Trying to integrate these diverse findings, we could, for example, construct an overarching motivational account, suggesting there is a psychological need for clarity (as in the first quotation) which then gives rise to the dismissing behaviour at a discursive level (in the second quotation). However, we could also arrive at yet another different reading. Reversing the perspectives applied above, we could also view the first quotation from a discursive perspective, employing a hermeneutic of suspicion, and view it in terms of being an utterance made to the interviewer, known to the family as a psychologist, thus possibly constituting an attempt to gain the researcher’s sympathies. Similarly, if we look at the second quotation from a hermeneutic of empathy, we can view this as an open-minded consideration of different possibilities and a genuine statement of personal belief. It might be more difficult to construct an overarching account of these interpretations, thus contradictions and tensions remain.
Balancing or prioritising interpretative stances
Depending on our position, we can see the different interpretative perspectives as complementing each other, as being in conflict with each other or as disconnected and unrelated. It seems that trying to construct an account of complementarity may sometimes require an additional overarching theoretical framework within which both phenomenological and discursive interpretations can be made sense of (as in the motivational explanation above). Synthesising the findings in this way may, however, backfire, as it can eliminate what was pluralistic in the first place. Rather than appealing to a third theoretical meta-level, it may be more relevant to foreground one of the two interpretative or theoretical stances and then merely bring in a second stance to add nuance, depth and complexity to the analysis (Dewe & Coyle, 2014). In our family case study, however, we attempted not to prioritise one perspective over another but to allow for a ‘both/and epistemological and analytic stance’ (Coyle, 2010, p. 81). We felt that a balance was important in order to do justice to the different perspectives; in particular, we did not want to allow for a social constructionist reading to overshadow the phenomenological understanding. This would be a particularly important concern in studies of sensitive and/or controversial experiences (see Coyle, 2010). As Frost (2011) has suggested, pluralism is ‘especially useful when inquiring into topics where reality is not universally agreed’ (p. 148). Although prioritising either a phenomenological or a discursive stance would not have meant that the researchers therefore lean towards one specific version of reality, taking a balanced ‘both-and’ approach seemed to suggest a form of ontological pluralism rather than the life-or-death, reality-or-fantasy binaries so often invoked in both practice and research around such controversial phenomena.
We thus found that the pluralistic stance we took enabled us to attend to contextual factors at the level of individual meaning-making and also at a more interactional level in terms of how family members established credible accounts within the interviews. Although some tensions remained, meaningfulness within this pluralistic approach was not defined as needing to be generated through interpretations that are located within a unitary theoretical framework in which tensions and contradictions are smoothed over but, in line with a postmodern outlook, as allowing ‘ambiguities, contradictions, disruptions and tensions of the lived experience’ (Frost, 2011, p. 123). In this case pluralism enabled a multi-perspectival view of the family’s situation that was potentially more faithful to the family’s diversity than a narrower lens of investigation could have been.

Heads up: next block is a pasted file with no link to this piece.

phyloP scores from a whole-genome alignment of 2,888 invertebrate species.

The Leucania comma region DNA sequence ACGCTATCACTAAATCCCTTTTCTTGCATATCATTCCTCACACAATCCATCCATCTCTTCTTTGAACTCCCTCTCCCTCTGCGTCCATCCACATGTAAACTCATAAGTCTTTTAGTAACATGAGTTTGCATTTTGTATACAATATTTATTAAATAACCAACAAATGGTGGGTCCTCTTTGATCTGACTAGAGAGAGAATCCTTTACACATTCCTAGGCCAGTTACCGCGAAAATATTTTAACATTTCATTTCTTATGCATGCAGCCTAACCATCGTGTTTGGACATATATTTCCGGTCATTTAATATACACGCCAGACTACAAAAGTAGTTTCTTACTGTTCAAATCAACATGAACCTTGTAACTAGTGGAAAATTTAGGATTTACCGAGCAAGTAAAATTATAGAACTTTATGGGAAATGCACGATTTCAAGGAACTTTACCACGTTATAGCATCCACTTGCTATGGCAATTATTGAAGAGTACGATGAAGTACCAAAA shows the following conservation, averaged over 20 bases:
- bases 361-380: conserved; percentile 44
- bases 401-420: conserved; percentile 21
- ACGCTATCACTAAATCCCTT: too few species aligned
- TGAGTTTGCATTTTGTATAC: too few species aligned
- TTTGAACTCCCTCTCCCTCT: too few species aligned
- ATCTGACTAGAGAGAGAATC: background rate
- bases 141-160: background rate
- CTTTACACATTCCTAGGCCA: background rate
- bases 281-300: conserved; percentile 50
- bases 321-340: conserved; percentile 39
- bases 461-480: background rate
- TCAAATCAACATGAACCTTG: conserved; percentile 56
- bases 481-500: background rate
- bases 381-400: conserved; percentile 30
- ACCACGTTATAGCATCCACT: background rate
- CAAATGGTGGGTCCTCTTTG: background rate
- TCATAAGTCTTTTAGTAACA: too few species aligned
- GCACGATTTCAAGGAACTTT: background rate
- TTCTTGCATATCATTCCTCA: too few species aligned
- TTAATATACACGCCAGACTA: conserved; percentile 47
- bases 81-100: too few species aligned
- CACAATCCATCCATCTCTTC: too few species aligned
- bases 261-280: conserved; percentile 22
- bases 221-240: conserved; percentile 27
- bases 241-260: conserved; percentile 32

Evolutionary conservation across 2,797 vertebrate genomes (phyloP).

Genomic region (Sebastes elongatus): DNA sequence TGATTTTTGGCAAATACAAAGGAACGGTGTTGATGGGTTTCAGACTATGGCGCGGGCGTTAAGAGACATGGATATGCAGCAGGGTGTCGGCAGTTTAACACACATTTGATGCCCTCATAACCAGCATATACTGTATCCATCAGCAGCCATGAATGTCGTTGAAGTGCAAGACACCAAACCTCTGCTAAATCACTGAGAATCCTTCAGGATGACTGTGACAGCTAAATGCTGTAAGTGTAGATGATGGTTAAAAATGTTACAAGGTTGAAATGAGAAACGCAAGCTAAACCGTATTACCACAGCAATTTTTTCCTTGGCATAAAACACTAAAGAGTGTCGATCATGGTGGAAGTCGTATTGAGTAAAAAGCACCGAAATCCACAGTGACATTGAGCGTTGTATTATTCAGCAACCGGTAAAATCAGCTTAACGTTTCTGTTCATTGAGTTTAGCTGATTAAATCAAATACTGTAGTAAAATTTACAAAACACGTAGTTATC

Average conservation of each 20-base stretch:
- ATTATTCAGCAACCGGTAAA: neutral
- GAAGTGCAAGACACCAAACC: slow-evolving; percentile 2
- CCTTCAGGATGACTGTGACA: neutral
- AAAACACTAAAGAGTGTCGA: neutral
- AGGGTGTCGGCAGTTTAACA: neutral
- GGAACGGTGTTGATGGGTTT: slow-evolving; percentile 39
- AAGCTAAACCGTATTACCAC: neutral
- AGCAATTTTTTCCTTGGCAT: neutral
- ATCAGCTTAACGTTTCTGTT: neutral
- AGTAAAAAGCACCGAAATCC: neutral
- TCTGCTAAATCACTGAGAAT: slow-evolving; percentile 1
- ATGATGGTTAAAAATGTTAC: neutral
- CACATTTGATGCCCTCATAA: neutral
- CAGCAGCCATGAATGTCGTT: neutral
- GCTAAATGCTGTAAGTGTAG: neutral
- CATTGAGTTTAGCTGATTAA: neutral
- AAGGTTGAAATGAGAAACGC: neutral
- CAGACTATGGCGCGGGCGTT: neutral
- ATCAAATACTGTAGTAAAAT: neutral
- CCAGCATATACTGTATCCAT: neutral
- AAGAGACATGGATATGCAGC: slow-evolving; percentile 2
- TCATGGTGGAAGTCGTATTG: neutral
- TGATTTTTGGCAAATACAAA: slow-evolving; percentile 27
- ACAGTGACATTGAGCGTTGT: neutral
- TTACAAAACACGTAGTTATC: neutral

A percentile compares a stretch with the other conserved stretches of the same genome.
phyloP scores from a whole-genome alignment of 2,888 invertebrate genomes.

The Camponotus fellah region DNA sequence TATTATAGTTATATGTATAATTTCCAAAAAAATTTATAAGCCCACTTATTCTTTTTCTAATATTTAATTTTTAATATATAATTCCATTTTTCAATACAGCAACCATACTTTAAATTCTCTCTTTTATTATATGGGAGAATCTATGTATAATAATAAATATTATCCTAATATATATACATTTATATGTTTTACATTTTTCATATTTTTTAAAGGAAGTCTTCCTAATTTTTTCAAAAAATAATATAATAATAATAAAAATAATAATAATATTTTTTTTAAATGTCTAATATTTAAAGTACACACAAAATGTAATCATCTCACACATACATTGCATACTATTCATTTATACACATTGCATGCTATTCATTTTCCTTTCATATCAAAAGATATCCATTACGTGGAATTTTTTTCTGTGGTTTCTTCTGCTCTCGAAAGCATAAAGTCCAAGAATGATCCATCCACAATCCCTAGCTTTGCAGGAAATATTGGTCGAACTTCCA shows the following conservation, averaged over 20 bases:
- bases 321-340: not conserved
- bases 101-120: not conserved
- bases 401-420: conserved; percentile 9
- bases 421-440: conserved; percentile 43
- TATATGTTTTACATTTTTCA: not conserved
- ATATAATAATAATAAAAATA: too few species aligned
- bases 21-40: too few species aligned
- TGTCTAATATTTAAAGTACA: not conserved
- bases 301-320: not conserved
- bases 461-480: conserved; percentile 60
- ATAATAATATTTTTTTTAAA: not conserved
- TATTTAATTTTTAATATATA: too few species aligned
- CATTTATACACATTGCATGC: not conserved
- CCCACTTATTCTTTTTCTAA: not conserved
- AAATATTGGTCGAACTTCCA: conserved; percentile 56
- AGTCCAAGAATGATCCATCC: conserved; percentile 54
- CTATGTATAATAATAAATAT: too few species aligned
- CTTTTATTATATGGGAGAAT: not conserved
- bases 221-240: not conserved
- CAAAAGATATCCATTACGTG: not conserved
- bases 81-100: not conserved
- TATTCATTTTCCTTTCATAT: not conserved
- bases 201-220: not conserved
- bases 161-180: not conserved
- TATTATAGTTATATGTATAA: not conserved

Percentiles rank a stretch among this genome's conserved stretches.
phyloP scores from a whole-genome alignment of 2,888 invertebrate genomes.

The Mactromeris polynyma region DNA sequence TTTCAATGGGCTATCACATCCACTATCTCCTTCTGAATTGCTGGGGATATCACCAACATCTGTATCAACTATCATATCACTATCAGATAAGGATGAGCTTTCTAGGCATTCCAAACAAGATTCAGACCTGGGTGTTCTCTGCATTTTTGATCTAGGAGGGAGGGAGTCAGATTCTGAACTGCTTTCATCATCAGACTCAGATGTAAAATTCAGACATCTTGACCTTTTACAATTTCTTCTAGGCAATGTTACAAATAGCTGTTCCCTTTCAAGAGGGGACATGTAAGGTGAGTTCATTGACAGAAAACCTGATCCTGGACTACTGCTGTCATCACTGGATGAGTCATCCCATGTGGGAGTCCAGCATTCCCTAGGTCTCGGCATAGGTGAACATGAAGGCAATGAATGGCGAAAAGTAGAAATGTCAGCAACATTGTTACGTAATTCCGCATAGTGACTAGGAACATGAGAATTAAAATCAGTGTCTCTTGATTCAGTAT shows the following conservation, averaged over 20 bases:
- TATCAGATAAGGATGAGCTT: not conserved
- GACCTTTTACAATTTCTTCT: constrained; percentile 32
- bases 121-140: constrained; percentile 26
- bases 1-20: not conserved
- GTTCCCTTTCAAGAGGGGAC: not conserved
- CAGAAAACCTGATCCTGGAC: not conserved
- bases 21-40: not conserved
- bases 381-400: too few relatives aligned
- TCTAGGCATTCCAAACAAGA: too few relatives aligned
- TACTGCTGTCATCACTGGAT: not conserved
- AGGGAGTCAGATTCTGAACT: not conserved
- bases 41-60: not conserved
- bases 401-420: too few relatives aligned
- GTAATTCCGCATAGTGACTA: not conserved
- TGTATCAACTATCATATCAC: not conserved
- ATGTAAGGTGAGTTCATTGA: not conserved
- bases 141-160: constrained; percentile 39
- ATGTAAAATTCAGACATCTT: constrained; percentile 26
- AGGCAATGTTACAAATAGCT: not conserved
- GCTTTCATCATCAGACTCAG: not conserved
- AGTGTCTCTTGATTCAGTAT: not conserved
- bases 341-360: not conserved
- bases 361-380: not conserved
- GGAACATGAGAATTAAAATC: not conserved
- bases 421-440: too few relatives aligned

Having once taken a pluralistic approach to qualitative analysis, it now seems difficult not to look at data from more than one interpretative perspective. As Nollaig Frost (2015) said in a recent workshop on pluralism in qualitative research: ‘Rather than asking why look at things from many different perspectives, we can ask why would we not look at our data from as many different perspectives as we can?’ Some exciting studies have been conducted and published in recent years. Of particular interest to counselling psychologists is Daphne Josselin’s pluralistic investigation of self-injury (2013; Josselin & Willig, 2015). For me, pluralism is also expanding into the clinical field, as I enjoy and encourage ‘pluralistic case formulation’ in the context of counselling psychology training (see also my blog on this topic: https://medium.com/@EdithSurrey/taking-collaboration-to-a-deeper-level-a-counselling-psychology-stance-to-psychological-c87c61aeaf04#.xvz47c1vw). Clinical case formulation and qualitative analysis of clients’ accounts are overlapping in many ways, and I would love to see more pluralistic explorations of clinical issues added to the ever-growing corpus of pluralistic research.
Lecturer, PsychD Counselling Psychology Department of Psychology University of Roehampton. firstname.lastname@example.org
With special thanks to Adrian Coyle, Professor of Psychology, Kingston University